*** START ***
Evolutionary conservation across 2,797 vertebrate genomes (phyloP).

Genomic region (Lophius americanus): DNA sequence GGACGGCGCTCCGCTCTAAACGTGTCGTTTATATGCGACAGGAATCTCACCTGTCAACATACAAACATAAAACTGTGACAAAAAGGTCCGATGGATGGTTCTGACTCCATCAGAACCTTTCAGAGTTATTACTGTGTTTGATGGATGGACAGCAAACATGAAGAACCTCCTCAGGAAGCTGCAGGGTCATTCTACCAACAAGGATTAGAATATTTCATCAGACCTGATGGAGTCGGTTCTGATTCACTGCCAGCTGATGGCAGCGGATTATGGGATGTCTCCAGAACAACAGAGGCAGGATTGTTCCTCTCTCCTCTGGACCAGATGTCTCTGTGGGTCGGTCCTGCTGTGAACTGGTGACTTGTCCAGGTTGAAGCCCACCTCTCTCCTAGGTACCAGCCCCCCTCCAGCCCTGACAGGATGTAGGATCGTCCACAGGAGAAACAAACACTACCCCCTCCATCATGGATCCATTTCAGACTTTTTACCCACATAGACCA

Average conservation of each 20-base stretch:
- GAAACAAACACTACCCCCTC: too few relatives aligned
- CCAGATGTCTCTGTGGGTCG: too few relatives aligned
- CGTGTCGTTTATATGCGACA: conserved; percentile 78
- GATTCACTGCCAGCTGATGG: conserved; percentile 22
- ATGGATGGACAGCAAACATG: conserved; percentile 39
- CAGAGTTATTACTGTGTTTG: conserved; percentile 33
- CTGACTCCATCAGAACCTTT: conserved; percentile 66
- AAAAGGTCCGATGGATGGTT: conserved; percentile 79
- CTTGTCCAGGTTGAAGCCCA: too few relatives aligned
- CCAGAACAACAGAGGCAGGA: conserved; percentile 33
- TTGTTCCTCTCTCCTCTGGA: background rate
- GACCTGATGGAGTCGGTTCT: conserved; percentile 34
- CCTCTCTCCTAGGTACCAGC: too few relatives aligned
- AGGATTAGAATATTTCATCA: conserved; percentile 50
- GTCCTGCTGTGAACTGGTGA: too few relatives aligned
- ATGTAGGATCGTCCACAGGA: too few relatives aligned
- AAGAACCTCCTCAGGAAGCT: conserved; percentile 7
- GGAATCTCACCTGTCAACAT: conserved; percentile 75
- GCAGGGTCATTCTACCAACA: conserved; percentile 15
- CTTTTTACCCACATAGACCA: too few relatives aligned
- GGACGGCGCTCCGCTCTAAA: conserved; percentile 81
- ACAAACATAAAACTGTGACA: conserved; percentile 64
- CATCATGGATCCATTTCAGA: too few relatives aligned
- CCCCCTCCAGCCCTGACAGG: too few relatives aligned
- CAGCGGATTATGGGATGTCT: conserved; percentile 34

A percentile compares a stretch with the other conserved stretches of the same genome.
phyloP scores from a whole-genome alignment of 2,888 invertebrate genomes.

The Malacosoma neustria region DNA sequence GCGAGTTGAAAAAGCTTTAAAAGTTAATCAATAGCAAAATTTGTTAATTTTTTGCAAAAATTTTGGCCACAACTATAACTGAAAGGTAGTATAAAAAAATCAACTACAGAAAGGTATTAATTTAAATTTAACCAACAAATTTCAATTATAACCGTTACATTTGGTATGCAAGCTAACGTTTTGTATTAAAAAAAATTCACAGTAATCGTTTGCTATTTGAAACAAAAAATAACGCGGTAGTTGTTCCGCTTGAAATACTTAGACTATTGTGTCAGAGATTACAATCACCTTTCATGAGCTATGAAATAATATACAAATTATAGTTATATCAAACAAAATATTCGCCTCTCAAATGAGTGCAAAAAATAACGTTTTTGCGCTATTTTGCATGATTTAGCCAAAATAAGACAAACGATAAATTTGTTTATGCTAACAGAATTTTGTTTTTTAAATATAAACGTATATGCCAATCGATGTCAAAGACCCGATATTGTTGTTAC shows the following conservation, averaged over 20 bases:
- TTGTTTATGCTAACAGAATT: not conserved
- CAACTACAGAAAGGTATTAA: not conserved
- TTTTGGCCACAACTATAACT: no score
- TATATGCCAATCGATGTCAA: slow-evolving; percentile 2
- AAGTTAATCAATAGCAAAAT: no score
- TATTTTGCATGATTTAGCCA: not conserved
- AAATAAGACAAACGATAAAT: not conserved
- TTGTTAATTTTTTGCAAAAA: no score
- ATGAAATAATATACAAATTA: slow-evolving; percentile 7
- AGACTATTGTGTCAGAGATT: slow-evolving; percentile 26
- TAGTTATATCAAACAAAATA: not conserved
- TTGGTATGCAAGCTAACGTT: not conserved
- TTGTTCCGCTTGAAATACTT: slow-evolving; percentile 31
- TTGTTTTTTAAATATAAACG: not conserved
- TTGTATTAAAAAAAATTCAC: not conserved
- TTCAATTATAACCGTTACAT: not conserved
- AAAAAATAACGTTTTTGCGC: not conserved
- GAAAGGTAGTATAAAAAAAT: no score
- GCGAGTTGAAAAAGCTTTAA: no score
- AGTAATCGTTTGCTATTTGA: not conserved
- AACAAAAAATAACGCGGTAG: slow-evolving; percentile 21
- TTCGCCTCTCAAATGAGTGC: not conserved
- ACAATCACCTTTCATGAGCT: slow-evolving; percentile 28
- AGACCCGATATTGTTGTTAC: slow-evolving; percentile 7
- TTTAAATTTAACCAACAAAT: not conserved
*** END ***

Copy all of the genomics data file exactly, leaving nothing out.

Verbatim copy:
Evolutionary conservation across 2,797 vertebrate genomes (phyloP).

Genomic region (Lophius americanus): DNA sequence GGACGGCGCTCCGCTCTAAACGTGTCGTTTATATGCGACAGGAATCTCACCTGTCAACATACAAACATAAAACTGTGACAAAAAGGTCCGATGGATGGTTCTGACTCCATCAGAACCTTTCAGAGTTATTACTGTGTTTGATGGATGGACAGCAAACATGAAGAACCTCCTCAGGAAGCTGCAGGGTCATTCTACCAACAAGGATTAGAATATTTCATCAGACCTGATGGAGTCGGTTCTGATTCACTGCCAGCTGATGGCAGCGGATTATGGGATGTCTCCAGAACAACAGAGGCAGGATTGTTCCTCTCTCCTCTGGACCAGATGTCTCTGTGGGTCGGTCCTGCTGTGAACTGGTGACTTGTCCAGGTTGAAGCCCACCTCTCTCCTAGGTACCAGCCCCCCTCCAGCCCTGACAGGATGTAGGATCGTCCACAGGAGAAACAAACACTACCCCCTCCATCATGGATCCATTTCAGACTTTTTACCCACATAGACCA

Average conservation of each 20-base stretch:
- GAAACAAACACTACCCCCTC: too few relatives aligned
- CCAGATGTCTCTGTGGGTCG: too few relatives aligned
- CGTGTCGTTTATATGCGACA: conserved; percentile 78
- GATTCACTGCCAGCTGATGG: conserved; percentile 22
- ATGGATGGACAGCAAACATG: conserved; percentile 39
- CAGAGTTATTACTGTGTTTG: conserved; percentile 33
- CTGACTCCATCAGAACCTTT: conserved; percentile 66
- AAAAGGTCCGATGGATGGTT: conserved; percentile 79
- CTTGTCCAGGTTGAAGCCCA: too few relatives aligned
- CCAGAACAACAGAGGCAGGA: conserved; percentile 33
- TTGTTCCTCTCTCCTCTGGA: background rate
- GACCTGATGGAGTCGGTTCT: conserved; percentile 34
- CCTCTCTCCTAGGTACCAGC: too few relatives aligned
- AGGATTAGAATATTTCATCA: conserved; percentile 50
- GTCCTGCTGTGAACTGGTGA: too few relatives aligned
- ATGTAGGATCGTCCACAGGA: too few relatives aligned
- AAGAACCTCCTCAGGAAGCT: conserved; percentile 7
- GGAATCTCACCTGTCAACAT: conserved; percentile 75
- GCAGGGTCATTCTACCAACA: conserved; percentile 15
- CTTTTTACCCACATAGACCA: too few relatives aligned
- GGACGGCGCTCCGCTCTAAA: conserved; percentile 81
- ACAAACATAAAACTGTGACA: conserved; percentile 64
- CATCATGGATCCATTTCAGA: too few relatives aligned
- CCCCCTCCAGCCCTGACAGG: too few relatives aligned
- CAGCGGATTATGGGATGTCT: conserved; percentile 34

A percentile compares a stretch with the other conserved stretches of the same genome.
phyloP scores from a whole-genome alignment of 2,888 invertebrate genomes.

The Malacosoma neustria region DNA sequence GCGAGTTGAAAAAGCTTTAAAAGTTAATCAATAGCAAAATTTGTTAATTTTTTGCAAAAATTTTGGCCACAACTATAACTGAAAGGTAGTATAAAAAAATCAACTACAGAAAGGTATTAATTTAAATTTAACCAACAAATTTCAATTATAACCGTTACATTTGGTATGCAAGCTAACGTTTTGTATTAAAAAAAATTCACAGTAATCGTTTGCTATTTGAAACAAAAAATAACGCGGTAGTTGTTCCGCTTGAAATACTTAGACTATTGTGTCAGAGATTACAATCACCTTTCATGAGCTATGAAATAATATACAAATTATAGTTATATCAAACAAAATATTCGCCTCTCAAATGAGTGCAAAAAATAACGTTTTTGCGCTATTTTGCATGATTTAGCCAAAATAAGACAAACGATAAATTTGTTTATGCTAACAGAATTTTGTTTTTTAAATATAAACGTATATGCCAATCGATGTCAAAGACCCGATATTGTTGTTAC shows the following conservation, averaged over 20 bases:
- TTGTTTATGCTAACAGAATT: not conserved
- CAACTACAGAAAGGTATTAA: not conserved
- TTTTGGCCACAACTATAACT: no score
- TATATGCCAATCGATGTCAA: slow-evolving; percentile 2
- AAGTTAATCAATAGCAAAAT: no score
- TATTTTGCATGATTTAGCCA: not conserved
- AAATAAGACAAACGATAAAT: not conserved
- TTGTTAATTTTTTGCAAAAA: no score
- ATGAAATAATATACAAATTA: slow-evolving; percentile 7
- AGACTATTGTGTCAGAGATT: slow-evolving; percentile 26
- TAGTTATATCAAACAAAATA: not conserved
- TTGGTATGCAAGCTAACGTT: not conserved
- TTGTTCCGCTTGAAATACTT: slow-evolving; percentile 31
- TTGTTTTTTAAATATAAACG: not conserved
- TTGTATTAAAAAAAATTCAC: not conserved
- TTCAATTATAACCGTTACAT: not conserved
- AAAAAATAACGTTTTTGCGC: not conserved
- GAAAGGTAGTATAAAAAAAT: no score
- GCGAGTTGAAAAAGCTTTAA: no score
- AGTAATCGTTTGCTATTTGA: not conserved
- AACAAAAAATAACGCGGTAG: slow-evolving; percentile 21
- TTCGCCTCTCAAATGAGTGC: not conserved
- ACAATCACCTTTCATGAGCT: slow-evolving; percentile 28
- AGACCCGATATTGTTGTTAC: slow-evolving; percentile 7
- TTTAAATTTAACCAACAAAT: not conserved